Date: April 28, 2009
Contact: Carol Connelly, Director,
Media & Communication Services, ext. 5267, firstname.lastname@example.org
PNC, Purdue University Monitors Swine Flu, Issues Precautions
WESTVILLE Purdue University North Central and Purdue University officials are urging faculty, staff and students to take precautions against the spread of the highly communicable swine flu.
The Purdue University pandemic preparedness committee, created during the avian flu alert in 2006, convened in West Lafayette to address the potential threat.
At PNC, campus officials are monitoring the situation closely and are ready to take action should the need arise.
"In 2006, we convened a campus-wide meeting to discuss our preparedness for an outbreak as this," said PNC Chancellor Dr. James B. Dworkin. We Included the LaPorte County Health Department in that meeting to ensure we were as well versed as possible in planning for, and reacting to, an outbreak such as this. We will take every precaution possible to preserve the health and safety of our students, faculty, staff and campus guests.
Although the disease has been blamed for deaths in Mexico, the severity varies within Mexico and is currently less severe outside Mexico . This could indicate that there is more than one strain of the virus, said James Westman, co-chair of the Purdue University pandemic preparedness committee and director of the Purdue student health center.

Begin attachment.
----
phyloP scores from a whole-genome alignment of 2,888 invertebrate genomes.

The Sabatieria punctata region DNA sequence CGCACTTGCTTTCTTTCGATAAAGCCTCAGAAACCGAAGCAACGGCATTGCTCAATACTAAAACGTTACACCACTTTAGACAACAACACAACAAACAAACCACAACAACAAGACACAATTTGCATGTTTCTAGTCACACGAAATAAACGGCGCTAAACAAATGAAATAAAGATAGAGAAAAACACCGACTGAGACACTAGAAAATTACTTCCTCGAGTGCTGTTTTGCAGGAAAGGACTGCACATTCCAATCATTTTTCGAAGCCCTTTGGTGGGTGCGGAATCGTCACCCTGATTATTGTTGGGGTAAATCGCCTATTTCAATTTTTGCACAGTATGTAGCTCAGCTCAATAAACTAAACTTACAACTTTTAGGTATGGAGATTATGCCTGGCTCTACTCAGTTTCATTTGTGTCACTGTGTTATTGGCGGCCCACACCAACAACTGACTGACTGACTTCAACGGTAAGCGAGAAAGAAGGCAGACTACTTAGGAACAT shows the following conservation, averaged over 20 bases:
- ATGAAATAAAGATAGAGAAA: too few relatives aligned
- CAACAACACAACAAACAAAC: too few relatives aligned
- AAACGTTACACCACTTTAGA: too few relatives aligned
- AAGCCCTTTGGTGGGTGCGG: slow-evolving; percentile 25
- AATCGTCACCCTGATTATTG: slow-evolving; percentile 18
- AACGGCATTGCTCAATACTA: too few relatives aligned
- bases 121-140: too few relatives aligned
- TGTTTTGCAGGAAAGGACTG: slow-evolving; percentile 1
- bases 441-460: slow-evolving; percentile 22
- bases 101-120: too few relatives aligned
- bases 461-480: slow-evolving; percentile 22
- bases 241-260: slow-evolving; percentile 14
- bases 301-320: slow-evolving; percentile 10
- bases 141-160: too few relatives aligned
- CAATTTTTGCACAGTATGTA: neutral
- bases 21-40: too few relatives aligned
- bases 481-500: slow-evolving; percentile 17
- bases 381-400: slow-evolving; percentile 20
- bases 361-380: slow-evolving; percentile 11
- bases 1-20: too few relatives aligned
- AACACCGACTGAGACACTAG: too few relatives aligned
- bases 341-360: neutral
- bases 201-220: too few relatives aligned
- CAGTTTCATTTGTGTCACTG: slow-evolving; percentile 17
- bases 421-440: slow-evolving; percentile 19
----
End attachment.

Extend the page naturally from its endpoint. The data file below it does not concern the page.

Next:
As with most viruses, flu is spread in several ways: orally, by ingestion, by inhalation, or by splashing contamination on abraded skin or into puncture wounds. To prevent spread, Westman said:
Avoid touching your eyes, nose or mouth.
Cough into your sleeve or a tissue to avoid spreading germs. Do not cough into your hands.
Put tissue in a wastebasket.
Wash your hands with soap under warm running water for 20 seconds and rinse hands well. If soap and water are not available, use an alcohol-based hand sanitizer.
Dry your hands using a paper towel or air dryer. If possible, use the paper towel to turn off the faucet and turn the knob on the door handle.
Cook pork and fowl to 180 degrees Fahrenheit to ensure you have killed bacteria and viruses.
Avoid contact with people who are ill.
If you are ill with flulike symptoms, such as fever, cough, sore throat and body aches, stay home. If symptoms worsen, contact your health-care provider.
The incubation period for the flu is normally 24-48 hours, and the contagious period lasts for seven days after the onset of symptoms. If you are a student and contract this strain of flu, alert your professor that you will be absent for that period and provide a medical release upon returning.
Basic flu symptoms include fever, cough/sore throat, fatigue and body aches.
Symptoms calling for action vary by age. For infants and children, look for:
Fast or troubled breathing
Bluish skin color
Not drinking enough fluids
Not waking or interacting
Being so irritable that the child doesn't want to be held
Flulike symptoms that improve but then return with fever and a worse cough
Fever with a rash
For adults, look for:
Difficulty breathing or shortness of breath
Pain or pressure in chest or abdomen
Severe or persistent vomiting
PNC updates will be posted on its home page, http://www.pnc.edu and any alerts will also be sent via text message to those who have signed up for that PNC service.
The Purdue University pandemic plan is available at http://www.purdue.edu/emergency_preparedness/index.htm.
Related information is at http://www.cdc.gov/swineflu/mitigation.htm .